One-third of Aussie construction workers could lose their jobs

Cbus chief investment officer Kristian Fok says the impact of COVID-19 on the construction sector could be worse than that of the 2018 slowdown.

Whereas the Master Builders Association (MBA) has stated as many as 440,000 of the Australian construction sector’s 1.2 million workers could lose their jobs as a result of the economic slump caused by COVID-19:

Under a worst-case scenario, Master Builders Australia estimates up to 440,000 of the construction industry’s 1.2 million-strong workforce could lose their jobs due to the coronavirus-induced economic slowdown as new house construction plummets 27 per cent this year.

But those projections predate the six-week shutdown in Victoria, painting an even grimmer picture for the pressured industry.

“There’s a three-month book of work where (the residential construction industry) has got visibility, and then there’s nothing. It’s just been stopped,” Mr Fok said.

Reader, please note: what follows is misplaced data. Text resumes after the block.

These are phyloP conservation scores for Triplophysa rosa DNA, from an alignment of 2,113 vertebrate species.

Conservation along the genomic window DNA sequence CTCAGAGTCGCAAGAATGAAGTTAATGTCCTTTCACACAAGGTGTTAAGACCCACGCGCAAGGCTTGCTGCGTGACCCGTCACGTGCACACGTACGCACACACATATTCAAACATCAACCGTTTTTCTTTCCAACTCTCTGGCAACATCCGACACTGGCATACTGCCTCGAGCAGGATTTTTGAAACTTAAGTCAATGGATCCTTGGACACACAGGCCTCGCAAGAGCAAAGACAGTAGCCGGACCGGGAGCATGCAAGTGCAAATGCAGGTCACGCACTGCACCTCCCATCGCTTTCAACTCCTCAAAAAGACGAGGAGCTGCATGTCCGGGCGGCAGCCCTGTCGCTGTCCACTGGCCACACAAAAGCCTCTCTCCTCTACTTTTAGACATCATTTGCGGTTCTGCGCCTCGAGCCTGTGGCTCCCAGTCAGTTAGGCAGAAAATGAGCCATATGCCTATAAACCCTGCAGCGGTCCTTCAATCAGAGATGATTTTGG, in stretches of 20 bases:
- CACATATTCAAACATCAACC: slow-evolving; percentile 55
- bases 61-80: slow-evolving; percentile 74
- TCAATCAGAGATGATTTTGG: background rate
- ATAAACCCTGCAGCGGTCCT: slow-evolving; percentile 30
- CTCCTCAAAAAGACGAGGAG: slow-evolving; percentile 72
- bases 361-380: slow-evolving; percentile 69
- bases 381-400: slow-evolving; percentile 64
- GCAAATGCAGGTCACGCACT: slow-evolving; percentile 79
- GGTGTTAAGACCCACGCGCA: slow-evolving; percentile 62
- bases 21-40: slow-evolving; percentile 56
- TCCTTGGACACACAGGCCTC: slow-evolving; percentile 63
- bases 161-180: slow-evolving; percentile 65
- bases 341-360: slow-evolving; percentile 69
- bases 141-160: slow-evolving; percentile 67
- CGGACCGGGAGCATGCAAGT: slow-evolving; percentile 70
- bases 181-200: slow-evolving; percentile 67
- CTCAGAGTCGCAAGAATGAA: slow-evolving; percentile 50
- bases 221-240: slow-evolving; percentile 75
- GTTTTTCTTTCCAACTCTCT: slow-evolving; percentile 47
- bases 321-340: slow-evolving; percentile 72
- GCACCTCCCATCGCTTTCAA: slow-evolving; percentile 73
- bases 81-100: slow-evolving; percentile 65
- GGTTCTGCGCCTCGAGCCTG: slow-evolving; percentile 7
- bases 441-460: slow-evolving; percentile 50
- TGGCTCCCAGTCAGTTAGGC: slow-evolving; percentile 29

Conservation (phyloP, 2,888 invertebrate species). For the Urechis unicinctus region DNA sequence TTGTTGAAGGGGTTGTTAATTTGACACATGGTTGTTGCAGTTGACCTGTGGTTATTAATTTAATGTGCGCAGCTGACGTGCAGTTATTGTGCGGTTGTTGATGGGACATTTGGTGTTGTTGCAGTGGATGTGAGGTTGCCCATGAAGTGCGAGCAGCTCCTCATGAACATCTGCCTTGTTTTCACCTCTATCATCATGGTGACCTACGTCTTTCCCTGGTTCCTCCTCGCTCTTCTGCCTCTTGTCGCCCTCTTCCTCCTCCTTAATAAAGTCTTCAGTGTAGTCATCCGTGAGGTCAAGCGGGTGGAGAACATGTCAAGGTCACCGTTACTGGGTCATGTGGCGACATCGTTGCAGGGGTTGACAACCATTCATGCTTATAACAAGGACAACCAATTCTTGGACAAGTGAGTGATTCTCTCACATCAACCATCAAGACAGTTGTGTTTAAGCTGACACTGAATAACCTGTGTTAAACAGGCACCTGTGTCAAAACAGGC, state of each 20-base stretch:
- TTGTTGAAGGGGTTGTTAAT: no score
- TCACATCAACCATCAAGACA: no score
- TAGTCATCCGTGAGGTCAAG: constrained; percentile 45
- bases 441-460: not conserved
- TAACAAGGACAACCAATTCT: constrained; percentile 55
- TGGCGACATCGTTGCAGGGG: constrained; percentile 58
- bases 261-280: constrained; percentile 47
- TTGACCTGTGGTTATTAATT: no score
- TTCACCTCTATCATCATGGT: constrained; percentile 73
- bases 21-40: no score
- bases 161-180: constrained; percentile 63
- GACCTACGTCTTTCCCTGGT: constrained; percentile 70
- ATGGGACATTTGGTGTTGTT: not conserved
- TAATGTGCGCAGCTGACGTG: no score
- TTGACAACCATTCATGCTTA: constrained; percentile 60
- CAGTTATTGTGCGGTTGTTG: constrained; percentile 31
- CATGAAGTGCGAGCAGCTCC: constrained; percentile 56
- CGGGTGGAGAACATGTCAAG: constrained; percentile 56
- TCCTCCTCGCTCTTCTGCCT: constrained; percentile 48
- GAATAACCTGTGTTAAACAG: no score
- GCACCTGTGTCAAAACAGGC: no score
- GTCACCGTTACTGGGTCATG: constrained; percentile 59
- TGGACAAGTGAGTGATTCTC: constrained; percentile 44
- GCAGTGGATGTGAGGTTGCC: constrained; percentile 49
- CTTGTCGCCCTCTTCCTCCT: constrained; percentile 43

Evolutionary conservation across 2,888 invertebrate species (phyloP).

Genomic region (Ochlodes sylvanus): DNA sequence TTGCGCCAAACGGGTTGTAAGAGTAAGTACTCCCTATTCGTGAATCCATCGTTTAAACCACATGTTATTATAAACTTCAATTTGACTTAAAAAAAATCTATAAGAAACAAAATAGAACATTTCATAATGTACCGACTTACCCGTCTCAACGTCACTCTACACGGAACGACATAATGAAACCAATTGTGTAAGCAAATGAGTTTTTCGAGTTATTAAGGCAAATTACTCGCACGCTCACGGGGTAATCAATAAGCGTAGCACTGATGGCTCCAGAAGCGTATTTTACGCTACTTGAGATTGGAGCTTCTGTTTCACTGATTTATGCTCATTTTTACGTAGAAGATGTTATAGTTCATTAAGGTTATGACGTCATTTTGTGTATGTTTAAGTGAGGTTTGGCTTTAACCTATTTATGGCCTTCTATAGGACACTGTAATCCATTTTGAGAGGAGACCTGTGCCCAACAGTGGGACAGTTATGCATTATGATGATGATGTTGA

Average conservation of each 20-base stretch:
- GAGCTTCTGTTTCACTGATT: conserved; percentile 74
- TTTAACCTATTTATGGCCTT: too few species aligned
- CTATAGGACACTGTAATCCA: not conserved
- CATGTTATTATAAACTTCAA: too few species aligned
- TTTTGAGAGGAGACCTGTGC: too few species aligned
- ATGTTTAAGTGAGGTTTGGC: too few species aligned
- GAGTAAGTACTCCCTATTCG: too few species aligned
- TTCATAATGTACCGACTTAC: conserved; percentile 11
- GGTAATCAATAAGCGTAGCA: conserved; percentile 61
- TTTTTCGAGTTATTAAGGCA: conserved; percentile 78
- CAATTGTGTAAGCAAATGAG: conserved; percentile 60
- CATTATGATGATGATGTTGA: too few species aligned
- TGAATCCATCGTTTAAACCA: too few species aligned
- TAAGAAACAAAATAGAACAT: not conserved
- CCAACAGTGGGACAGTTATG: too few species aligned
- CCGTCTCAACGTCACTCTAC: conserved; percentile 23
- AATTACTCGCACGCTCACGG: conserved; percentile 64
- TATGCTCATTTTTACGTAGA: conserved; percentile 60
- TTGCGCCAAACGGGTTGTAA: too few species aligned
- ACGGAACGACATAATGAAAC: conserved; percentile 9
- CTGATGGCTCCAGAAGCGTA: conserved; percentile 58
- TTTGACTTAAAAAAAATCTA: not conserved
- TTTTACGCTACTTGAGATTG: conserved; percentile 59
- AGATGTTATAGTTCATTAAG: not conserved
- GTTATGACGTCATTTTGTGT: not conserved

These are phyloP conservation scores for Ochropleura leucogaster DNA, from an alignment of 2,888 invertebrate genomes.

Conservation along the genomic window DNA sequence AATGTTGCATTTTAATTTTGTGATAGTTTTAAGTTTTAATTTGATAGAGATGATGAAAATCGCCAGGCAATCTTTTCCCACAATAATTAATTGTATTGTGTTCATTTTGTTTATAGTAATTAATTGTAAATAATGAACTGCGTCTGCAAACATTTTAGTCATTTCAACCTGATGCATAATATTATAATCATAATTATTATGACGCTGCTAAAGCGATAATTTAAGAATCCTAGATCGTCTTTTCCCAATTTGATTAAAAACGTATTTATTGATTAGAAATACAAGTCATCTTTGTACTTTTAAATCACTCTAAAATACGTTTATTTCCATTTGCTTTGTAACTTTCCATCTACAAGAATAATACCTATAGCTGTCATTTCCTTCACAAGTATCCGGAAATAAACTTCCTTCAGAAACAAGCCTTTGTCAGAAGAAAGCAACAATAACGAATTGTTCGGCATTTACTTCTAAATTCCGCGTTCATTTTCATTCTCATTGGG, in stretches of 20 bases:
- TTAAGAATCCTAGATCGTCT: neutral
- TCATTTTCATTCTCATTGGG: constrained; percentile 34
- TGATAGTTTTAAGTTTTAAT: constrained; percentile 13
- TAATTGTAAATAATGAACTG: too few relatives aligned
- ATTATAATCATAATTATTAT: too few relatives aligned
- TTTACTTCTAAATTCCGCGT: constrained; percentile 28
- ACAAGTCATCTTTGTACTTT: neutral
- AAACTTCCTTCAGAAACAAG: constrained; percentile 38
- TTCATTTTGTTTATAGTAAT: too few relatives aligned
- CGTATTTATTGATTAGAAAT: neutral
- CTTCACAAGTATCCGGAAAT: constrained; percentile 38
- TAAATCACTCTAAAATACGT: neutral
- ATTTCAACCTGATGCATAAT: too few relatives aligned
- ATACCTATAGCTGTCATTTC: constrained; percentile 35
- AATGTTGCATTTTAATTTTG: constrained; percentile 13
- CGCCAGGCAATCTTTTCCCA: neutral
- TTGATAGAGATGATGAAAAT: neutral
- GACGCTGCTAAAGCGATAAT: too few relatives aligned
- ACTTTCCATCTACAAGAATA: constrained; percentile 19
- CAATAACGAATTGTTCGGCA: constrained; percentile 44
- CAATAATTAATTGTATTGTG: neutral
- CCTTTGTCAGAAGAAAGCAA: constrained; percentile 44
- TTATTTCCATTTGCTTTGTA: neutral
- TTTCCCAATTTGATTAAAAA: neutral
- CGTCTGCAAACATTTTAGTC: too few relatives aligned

“Whether that will come back as people get a bit more confidence in the outlook around managing COVID returns, that’s hard to know.”

Last week, CBA forecast that Australian dwelling commencements would plunge to 134,000 in 2021, down from 175,000 in 2019:

However, CBA seems less concerned about the employment impacts from the downturn in residential construction, forecasting job losses of 50,000 to 55,000 over an eighteen month period:

Taking a GDP weighted measure of construction services and adding the direct ABS residential construction jobs estimate leads us to conclude that around ~510k jobs are directly linked to residential construction. We therefore think that direct job losses as a result of the contraction in residential construction are likely to be ~50k-55k spread over an eighteen month period.

My view is that construction job losses will fall between MBA’s and CBA’s forecasts given business investment will likely also tumble.

Regardless, the states and federal government need to get cracking on infrastructure and public housing investment to soften the blow.

Unconventional Economist
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